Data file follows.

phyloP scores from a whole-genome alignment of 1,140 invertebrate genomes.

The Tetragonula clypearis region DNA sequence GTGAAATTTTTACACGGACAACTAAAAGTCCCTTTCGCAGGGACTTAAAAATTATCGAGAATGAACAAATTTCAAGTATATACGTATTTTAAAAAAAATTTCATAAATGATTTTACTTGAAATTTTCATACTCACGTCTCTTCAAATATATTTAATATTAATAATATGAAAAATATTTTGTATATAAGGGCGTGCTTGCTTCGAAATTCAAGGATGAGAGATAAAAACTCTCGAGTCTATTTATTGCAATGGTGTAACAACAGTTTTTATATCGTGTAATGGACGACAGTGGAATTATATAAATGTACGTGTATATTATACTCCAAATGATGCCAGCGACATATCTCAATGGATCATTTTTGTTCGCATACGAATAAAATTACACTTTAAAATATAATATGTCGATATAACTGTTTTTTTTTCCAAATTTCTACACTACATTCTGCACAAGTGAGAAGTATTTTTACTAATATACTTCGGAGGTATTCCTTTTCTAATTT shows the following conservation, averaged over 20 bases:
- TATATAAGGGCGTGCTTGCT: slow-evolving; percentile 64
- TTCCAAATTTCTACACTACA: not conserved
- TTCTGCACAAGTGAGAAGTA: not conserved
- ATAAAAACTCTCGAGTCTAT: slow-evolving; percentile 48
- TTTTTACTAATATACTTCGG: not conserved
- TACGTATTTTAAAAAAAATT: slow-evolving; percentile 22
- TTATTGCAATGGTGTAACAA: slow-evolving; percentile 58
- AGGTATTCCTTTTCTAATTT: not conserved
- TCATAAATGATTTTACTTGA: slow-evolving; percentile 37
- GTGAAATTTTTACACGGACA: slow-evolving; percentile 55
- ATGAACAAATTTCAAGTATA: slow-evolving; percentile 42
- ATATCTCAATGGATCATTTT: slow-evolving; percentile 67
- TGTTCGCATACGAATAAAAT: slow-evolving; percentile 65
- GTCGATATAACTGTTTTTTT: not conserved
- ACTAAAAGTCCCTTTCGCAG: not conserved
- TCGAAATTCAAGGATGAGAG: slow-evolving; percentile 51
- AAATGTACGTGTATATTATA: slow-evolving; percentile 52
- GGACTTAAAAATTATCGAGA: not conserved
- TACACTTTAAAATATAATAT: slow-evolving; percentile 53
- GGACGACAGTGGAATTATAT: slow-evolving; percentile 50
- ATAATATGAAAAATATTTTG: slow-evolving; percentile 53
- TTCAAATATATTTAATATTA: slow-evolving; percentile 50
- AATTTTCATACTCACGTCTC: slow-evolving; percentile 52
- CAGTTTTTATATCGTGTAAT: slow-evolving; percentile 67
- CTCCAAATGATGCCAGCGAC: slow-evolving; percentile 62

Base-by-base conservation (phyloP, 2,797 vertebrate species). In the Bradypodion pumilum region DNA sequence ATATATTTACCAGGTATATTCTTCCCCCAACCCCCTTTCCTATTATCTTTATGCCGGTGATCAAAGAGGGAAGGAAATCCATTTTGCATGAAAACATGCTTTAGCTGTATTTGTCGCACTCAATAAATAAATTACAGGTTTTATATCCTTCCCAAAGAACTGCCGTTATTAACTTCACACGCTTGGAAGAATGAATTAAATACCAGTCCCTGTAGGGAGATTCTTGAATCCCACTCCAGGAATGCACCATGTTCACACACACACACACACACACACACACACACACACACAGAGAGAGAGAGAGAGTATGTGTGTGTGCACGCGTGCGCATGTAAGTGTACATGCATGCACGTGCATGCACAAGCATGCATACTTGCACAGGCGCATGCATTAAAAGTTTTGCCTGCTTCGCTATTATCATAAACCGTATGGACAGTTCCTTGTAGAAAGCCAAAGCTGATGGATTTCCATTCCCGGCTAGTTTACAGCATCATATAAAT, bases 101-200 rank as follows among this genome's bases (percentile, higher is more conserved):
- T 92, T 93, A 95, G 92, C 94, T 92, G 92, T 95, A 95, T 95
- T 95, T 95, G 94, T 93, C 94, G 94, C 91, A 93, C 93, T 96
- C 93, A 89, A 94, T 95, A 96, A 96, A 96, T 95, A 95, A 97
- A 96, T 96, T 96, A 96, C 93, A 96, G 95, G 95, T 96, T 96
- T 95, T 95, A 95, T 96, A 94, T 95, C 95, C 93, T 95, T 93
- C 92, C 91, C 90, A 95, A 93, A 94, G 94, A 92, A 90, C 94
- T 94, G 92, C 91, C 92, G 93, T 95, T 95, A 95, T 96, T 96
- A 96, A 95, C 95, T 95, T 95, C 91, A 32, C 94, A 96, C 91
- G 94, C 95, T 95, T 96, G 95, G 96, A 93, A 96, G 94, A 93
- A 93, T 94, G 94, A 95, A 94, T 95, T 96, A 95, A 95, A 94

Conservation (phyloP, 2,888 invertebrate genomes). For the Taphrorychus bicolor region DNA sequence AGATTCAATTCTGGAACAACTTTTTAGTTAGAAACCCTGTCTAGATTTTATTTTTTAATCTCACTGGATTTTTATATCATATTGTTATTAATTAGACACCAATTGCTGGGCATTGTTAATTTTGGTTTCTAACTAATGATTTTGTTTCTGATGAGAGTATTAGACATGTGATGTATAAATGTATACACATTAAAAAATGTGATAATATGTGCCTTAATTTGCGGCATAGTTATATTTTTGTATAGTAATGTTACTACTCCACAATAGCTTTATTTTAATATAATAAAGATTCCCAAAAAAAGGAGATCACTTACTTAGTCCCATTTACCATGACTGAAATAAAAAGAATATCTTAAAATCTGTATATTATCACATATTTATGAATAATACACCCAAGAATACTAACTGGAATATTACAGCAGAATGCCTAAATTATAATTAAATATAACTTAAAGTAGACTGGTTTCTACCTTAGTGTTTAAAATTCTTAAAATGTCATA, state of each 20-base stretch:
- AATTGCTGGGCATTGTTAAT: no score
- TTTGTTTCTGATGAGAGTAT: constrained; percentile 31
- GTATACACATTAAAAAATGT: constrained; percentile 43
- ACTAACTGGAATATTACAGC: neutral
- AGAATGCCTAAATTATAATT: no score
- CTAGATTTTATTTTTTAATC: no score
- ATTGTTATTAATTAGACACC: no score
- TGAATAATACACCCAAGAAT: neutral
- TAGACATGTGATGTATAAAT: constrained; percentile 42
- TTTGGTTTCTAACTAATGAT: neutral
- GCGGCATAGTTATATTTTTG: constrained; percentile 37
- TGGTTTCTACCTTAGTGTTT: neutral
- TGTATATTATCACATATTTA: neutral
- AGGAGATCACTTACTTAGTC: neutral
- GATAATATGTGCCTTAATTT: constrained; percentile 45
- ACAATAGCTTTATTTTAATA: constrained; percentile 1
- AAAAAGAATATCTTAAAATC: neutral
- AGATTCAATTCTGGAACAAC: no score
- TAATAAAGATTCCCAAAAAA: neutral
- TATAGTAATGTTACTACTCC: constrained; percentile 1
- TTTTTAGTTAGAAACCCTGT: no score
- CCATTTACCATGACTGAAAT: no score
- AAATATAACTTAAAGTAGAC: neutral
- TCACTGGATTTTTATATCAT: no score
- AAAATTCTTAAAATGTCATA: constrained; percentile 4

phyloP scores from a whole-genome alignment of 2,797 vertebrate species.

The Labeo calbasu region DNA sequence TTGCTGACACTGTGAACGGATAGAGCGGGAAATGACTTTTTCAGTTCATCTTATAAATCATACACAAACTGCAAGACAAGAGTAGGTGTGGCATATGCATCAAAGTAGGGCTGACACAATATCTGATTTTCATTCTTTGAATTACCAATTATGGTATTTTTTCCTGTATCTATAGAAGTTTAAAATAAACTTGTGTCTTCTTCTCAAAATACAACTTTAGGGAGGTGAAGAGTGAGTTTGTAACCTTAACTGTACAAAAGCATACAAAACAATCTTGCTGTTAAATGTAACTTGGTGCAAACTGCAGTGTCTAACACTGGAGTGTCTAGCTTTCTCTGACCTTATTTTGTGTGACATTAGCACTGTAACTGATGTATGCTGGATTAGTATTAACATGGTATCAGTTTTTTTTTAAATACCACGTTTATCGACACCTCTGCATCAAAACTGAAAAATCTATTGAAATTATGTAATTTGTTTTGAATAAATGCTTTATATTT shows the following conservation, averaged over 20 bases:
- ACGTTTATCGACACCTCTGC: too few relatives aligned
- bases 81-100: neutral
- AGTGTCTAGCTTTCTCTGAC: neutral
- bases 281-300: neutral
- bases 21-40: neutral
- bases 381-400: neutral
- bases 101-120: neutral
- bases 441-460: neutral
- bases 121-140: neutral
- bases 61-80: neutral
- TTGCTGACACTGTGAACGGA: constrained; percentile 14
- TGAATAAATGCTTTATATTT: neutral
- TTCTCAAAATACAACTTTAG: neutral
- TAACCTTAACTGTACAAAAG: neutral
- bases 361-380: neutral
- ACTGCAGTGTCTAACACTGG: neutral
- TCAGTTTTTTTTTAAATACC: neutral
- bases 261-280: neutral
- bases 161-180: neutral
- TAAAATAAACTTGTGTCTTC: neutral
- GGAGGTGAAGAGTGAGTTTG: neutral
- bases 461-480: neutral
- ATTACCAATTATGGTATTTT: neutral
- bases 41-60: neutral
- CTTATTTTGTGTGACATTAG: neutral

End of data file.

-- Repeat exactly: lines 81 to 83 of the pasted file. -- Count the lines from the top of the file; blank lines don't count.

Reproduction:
- bases 361-380: neutral
- ACTGCAGTGTCTAACACTGG: neutral
- TCAGTTTTTTTTTAAATACC: neutral